“The heart of the films is without a doubt the notions of epidemics and virality, both biologically and culturally speaking”, Pedro tells us. “I mean both the virus carried by the mosquito, with all the fears of disease and contagion it entails, as well as the rise of conservative, reactionary politics in Brazil (and elsewhere) – how it too feels like an epidemic beyond logic or reason”. As such, Pedro plays with the multiple meanings carried by “viral”. “The virus of culture and the virus of nature go hand in hand”, as he writes in another poem. In these terms, the films deliver a critique of far-right ideologies as constituting a kind of collective sickness. Meanwhile, the multiplicity of platforms and media across which It Bites Back is spread engages with virality as a means of understanding information distribution in contemporary culture, particularly in a digital environment. Alongside the films, a ceiling-mounted flat screen renders a hyperrealistic CGI animation of the Aedes aegypti feeding on human blood, spreading disease and mating with a transgenic male. This is accompanied by a digital model of the Zika virus which is posted on Gasworks’ social media channels as a mode of “viral intervention” – a literal take on the idea of going viral that flags up the fabricated realities and potential toxicity of what we encounter online.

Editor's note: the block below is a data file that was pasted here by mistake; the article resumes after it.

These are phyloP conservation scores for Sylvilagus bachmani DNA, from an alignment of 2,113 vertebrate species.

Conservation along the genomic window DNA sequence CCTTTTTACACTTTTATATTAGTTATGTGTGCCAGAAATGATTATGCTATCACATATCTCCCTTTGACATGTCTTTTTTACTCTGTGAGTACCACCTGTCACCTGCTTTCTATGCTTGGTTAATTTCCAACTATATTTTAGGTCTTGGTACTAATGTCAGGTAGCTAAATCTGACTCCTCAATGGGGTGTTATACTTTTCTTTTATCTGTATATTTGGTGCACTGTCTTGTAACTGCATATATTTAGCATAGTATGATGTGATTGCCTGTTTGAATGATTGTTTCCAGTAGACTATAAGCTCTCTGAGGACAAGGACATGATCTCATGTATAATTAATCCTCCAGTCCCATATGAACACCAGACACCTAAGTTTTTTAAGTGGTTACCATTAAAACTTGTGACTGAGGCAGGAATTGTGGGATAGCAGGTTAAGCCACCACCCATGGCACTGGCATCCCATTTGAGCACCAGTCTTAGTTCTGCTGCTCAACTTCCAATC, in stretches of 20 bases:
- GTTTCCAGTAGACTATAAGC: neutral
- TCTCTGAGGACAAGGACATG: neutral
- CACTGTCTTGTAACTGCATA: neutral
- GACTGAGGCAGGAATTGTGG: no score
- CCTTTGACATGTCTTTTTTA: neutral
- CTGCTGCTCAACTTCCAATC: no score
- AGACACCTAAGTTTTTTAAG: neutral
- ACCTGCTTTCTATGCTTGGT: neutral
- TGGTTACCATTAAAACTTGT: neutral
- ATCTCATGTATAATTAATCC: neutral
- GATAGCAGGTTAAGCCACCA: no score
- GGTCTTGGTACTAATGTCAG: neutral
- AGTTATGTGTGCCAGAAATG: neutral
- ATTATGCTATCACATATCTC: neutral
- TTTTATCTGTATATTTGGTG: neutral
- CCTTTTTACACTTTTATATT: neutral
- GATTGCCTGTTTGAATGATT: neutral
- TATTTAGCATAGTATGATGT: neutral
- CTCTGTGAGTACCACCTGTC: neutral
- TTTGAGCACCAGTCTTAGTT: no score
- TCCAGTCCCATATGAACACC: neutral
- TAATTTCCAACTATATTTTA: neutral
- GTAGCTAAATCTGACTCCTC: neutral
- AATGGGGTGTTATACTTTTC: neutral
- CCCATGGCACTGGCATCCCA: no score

The interconnected works comprising It Bites Back bleed together in the ambient soundscape created by London-based music producer Haut. Low-level vibrations and pulsing tonal fluctuations swarm about the audience and fill the gallery with an eerie and oppressive perpetual hum. Pedro talks about how the “body horror” expressed in “how pulpy, moist, and sweaty the films are” finds an analogue in this soundtrack – “the physicality of its sub bass, of its artificial nature, with this uncanny sound between animal and plant”. Appropriately for the exhibition’s subject matter, this manifold engagement of the senses makes for an immersive bodily experience.
Pedro tells us that he plans to expand on The Bite with “a more comprehensive narrative short film” which “has a bigger focus on the psychology of characters”. And that’s not all: “I’m already writing a couple of new films, one again focusing on genetics and the ethics of veganism, and another lengthier film, simultaneously ethnographic and science fictional, with a friend and amazing actress Zahy Guajajara in Brazil. I’m also planning to publish a book of poems soon”. In the meantime, It Bites Back is on display at Gasworks up until 16 June.
- Let Salvador Dalí tell your future in a new edition of tarot cards
- Lucas Zanotto on his seamless animation loops and his journey into the digital
- Simon Lehner shows us how truth is constructed in a war simulation subculture
- Denisse Ariana Pérez’s photography shows us the tender potential of masculinity
- Feel like you’re floating with Takanari Tazaki’s velvety illustrations
- Fed & Watered is a new studio with a specific output: all things food, drink and hospitality
- Graphic Design is Mental: Tips for looking after your state of mind as a designer
- Greta Grotesk is a typeface in homage to the teenage activist’s handwriting
- “Animation is now a must for posters”: Sunny Studio on design for the digital age
- Ikea unveils its latest toy creatures based on kids drawings
- Book of Roy: Neil Drabble photographs an American teenager over the course of eight years
- Motion designer Peter Steineck wants creative communities to show up and make time for each other